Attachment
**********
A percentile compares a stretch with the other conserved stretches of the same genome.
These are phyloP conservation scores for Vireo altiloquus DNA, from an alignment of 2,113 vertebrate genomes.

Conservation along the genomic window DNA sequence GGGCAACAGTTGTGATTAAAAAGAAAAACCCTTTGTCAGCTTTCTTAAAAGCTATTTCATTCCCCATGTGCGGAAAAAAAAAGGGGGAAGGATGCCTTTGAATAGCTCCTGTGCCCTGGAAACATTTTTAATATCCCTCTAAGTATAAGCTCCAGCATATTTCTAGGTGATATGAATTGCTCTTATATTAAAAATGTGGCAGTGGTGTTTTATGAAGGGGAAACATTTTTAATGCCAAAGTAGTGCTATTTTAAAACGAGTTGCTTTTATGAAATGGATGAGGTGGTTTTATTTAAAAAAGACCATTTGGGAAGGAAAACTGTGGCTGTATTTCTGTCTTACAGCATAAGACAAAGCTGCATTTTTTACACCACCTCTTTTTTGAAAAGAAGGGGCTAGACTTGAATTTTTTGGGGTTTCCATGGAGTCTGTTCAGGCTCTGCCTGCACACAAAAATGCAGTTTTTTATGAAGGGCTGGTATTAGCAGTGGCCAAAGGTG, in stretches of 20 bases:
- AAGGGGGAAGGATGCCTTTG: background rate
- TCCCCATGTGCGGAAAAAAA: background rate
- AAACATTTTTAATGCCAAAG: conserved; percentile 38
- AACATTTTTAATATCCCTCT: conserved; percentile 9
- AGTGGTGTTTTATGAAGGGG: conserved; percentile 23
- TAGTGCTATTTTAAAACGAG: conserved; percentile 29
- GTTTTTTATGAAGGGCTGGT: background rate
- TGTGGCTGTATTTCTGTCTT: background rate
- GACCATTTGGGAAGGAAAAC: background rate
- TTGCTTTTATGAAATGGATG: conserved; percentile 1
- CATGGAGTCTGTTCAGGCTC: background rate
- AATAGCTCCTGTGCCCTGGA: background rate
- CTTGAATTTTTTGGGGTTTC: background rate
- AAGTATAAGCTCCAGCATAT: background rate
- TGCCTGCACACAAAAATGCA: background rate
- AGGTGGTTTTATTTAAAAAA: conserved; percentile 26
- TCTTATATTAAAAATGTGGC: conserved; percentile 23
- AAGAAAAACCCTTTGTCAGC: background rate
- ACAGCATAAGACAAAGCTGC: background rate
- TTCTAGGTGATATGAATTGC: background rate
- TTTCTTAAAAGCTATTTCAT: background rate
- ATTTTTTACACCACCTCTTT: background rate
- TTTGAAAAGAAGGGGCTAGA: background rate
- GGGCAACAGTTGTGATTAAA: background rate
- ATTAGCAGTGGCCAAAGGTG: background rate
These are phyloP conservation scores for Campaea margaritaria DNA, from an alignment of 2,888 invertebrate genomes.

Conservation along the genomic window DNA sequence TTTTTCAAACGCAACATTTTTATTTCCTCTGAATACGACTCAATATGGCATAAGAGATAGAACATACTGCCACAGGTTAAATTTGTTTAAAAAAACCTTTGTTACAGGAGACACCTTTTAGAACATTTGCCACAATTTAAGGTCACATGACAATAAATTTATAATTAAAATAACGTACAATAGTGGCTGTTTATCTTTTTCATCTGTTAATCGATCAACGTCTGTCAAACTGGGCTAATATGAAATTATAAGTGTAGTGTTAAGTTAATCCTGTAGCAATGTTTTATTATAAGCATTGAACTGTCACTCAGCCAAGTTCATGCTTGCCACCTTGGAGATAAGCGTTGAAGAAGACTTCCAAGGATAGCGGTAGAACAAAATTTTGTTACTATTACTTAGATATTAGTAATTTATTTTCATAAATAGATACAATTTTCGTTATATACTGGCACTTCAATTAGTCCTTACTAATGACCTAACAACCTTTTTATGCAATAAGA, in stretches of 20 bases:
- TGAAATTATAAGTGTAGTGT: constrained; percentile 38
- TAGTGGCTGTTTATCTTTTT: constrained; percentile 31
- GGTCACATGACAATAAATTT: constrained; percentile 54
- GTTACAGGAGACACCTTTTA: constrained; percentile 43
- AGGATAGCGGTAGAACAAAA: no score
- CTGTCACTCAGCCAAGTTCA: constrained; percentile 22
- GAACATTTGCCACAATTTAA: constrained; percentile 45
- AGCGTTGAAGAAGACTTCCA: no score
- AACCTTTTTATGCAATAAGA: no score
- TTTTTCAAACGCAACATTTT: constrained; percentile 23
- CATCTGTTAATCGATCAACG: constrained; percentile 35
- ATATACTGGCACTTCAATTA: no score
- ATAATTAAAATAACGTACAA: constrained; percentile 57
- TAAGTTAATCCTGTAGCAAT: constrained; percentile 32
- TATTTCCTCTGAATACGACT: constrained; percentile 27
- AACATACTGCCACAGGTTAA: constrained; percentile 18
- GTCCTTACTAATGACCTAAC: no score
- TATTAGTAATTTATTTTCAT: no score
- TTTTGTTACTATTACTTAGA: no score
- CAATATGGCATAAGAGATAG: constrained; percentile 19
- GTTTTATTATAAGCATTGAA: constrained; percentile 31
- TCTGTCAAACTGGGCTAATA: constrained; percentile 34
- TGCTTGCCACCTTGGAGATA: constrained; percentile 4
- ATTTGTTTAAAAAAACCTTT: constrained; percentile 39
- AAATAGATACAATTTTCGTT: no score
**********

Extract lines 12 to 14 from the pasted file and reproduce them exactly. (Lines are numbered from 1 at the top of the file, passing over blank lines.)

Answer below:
- GACCATTTGGGAAGGAAAAC: background rate
- TTGCTTTTATGAAATGGATG: conserved; percentile 1
- CATGGAGTCTGTTCAGGCTC: background rate